HENRY G. SCHERMERS
In my submission, there is a fundamental human right involved in the possibility to strike, but I do not share the view of the European Parliament that the freedom to stike can itself be accepted as a human right.1 In the present article I shall try to elucidate the basis for this submission.
After defining the notions 'fundamental human right' and 'the [right to] strike' we shall collect arguments for and against accepting the right to strike as a fundamental human right, and finally we shall draw some conclusions.
The first problem we meet is to define the characteristics of a fundamental human right. Many definitions are possible. For practical purposes I stick to a definition I used before2: Fundamental human rights are a special category of rights which are accepted by a society as being of such importance that on grounds of justice and equity they should be attributed to each individual (or, in some cases, to each individual of a particular group) and which must be respected by the Government and by the legislator. The borderline between a fundamental human right and a normal right is not sharp and varies from time to time and from place to place. For our present purpose this borderline is not of great importance. All questions whether the right to strike is, or should be, a fundamental human right, should also be considered as questions whether the right to strike is, or should be, a right at all.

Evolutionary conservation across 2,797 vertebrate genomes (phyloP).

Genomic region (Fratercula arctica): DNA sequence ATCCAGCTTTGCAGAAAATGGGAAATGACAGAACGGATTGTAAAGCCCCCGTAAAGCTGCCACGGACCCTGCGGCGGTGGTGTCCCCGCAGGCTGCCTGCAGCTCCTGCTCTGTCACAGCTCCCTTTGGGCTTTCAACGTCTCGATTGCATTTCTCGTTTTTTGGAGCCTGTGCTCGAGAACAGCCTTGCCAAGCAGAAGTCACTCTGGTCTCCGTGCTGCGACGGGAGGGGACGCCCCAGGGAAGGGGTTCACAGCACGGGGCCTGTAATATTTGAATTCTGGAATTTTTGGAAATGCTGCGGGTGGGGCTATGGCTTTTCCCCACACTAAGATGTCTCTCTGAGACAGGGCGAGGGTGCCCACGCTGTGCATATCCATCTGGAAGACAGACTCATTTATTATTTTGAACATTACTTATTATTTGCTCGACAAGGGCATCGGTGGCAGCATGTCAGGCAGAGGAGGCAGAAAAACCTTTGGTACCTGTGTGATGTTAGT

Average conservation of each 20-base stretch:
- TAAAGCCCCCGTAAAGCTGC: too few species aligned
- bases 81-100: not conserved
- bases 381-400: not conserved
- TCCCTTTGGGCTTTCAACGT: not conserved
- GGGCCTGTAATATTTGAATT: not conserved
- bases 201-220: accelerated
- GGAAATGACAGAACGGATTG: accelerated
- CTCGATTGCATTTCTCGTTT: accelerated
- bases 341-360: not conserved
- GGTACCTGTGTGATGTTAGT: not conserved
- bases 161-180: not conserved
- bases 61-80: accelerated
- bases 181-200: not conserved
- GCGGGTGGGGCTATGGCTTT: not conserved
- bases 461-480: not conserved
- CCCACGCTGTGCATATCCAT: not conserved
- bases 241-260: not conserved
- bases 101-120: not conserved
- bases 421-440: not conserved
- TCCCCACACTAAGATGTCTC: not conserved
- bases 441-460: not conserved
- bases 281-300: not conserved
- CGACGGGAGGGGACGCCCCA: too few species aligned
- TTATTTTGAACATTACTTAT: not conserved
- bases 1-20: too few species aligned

There are many different kinds of strikes. We shall distinguish strikes in three different ways, based on a) victim, b) purpose, and c) participants.____________________
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Publication information: Book title: Yearbook of European Law. Volume: 4. Contributors: A. Barav - Editor, D. A. Wyatt - Editor. Publisher: Clarendon Press. Place of publication: Oxford. Publication year: 1982. Page number: 225.
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